In addition to the selection process above, the evolved solution set was assessed on added urban characteristics, including the quality of public space on skyway level, view accessibility to urban monuments, the quality of hanging buildings (i.e., number of facades with views to street level within a 50-m radius, views to street level, and views to the Arc de Triomphe), total urban farm area, and view and solar accessibility from skyway level to street level. Based on this analysis, the solution that most optimally met the various analytic and fitness criteria from the evolved solution set was Gen.87/Ind.97 (Fig. 16).
The selected solution belongs to the aforementioned dispersed typology of access points for the skyway (Fig. 16). The analytic data representing the phenotypes exhibits a wide range of positive rankings in the fitness objectives of this simulation, showcasing a large amount of total usable floor space for habitable dwellings, whilst maintaining an increased number of facades for ambient light to penetrate into these dwellings. Further, the phenotype exhibits a high number of cluster access points, generating accessibility between ground and elevated planes, focusing on connecting these two levels and creating a strong relationship of usability between them. Public space presents optimal views to the Arc de Triomphe across the entire skyway, demonstrating a strong and successful relationship between views and building height in the urban fabric from simulation 1 (Fig. 17). Finally, provisions for solar and view access points integrated within the design problem’s formulation, as well as in the selection criteria of the evolved results, minimise the skyway’s impact at street level (Figs. 18 and 19).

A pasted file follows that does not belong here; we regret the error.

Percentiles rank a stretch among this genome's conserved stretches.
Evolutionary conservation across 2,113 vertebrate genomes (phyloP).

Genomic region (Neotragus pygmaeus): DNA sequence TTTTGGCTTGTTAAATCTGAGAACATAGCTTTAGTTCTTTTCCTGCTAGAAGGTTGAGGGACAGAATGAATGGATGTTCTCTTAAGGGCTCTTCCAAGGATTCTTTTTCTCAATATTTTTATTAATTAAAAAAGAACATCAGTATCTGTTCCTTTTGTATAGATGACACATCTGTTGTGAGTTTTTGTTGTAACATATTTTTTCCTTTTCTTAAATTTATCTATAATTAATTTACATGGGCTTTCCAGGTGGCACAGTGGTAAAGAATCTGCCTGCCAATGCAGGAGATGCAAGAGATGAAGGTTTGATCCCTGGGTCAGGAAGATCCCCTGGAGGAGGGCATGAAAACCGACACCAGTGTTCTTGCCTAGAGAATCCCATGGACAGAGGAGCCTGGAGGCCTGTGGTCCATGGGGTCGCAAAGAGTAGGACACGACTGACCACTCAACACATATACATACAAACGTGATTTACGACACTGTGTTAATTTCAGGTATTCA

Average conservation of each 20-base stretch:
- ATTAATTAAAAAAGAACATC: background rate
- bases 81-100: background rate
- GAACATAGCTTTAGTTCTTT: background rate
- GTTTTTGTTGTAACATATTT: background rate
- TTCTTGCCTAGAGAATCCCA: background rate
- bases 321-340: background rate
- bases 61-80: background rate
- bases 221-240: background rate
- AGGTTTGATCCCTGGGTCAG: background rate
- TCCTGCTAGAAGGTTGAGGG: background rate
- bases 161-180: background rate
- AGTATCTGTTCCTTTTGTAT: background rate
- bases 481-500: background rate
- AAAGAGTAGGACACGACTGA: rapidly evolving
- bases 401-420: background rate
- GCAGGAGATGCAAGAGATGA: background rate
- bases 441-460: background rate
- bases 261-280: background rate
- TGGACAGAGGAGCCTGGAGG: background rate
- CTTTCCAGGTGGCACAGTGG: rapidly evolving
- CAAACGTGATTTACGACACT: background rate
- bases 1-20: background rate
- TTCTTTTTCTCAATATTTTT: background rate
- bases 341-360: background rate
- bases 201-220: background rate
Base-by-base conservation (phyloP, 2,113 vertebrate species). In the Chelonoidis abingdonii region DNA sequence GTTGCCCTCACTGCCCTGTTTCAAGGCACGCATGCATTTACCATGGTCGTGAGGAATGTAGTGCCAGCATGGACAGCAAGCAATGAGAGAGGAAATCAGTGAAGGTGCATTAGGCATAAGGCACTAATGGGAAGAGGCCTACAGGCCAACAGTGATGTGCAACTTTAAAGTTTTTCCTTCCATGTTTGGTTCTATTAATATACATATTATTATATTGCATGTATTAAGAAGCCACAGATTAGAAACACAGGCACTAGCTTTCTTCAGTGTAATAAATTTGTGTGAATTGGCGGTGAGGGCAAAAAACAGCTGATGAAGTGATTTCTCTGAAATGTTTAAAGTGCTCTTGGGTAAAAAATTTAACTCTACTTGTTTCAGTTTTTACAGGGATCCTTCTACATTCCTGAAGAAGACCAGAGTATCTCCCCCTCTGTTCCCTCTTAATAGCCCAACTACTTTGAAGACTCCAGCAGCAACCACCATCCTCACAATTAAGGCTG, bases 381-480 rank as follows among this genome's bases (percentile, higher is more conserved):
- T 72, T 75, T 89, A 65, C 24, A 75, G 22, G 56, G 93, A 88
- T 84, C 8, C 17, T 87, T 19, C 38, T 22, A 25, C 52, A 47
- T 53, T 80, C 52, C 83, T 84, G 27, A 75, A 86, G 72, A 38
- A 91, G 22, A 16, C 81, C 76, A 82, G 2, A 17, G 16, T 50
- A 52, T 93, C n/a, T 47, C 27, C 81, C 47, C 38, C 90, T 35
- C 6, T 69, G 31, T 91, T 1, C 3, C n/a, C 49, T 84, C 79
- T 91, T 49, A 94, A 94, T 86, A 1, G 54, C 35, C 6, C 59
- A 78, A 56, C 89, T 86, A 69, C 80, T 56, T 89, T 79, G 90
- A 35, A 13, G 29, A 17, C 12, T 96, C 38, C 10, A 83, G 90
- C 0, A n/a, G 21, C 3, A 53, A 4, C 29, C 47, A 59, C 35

As presented in the selected solution (and the algorithmic process leading to it), the morphological characteristics of the superblock demonstrate the opportunity for the integration of habitable skyways within the fabric of a high-density urban tissue (Fig. 20). Numerous cities worldwide have begun to adopt skyways as a solution to stresses that rising population densities impose on their urban environments.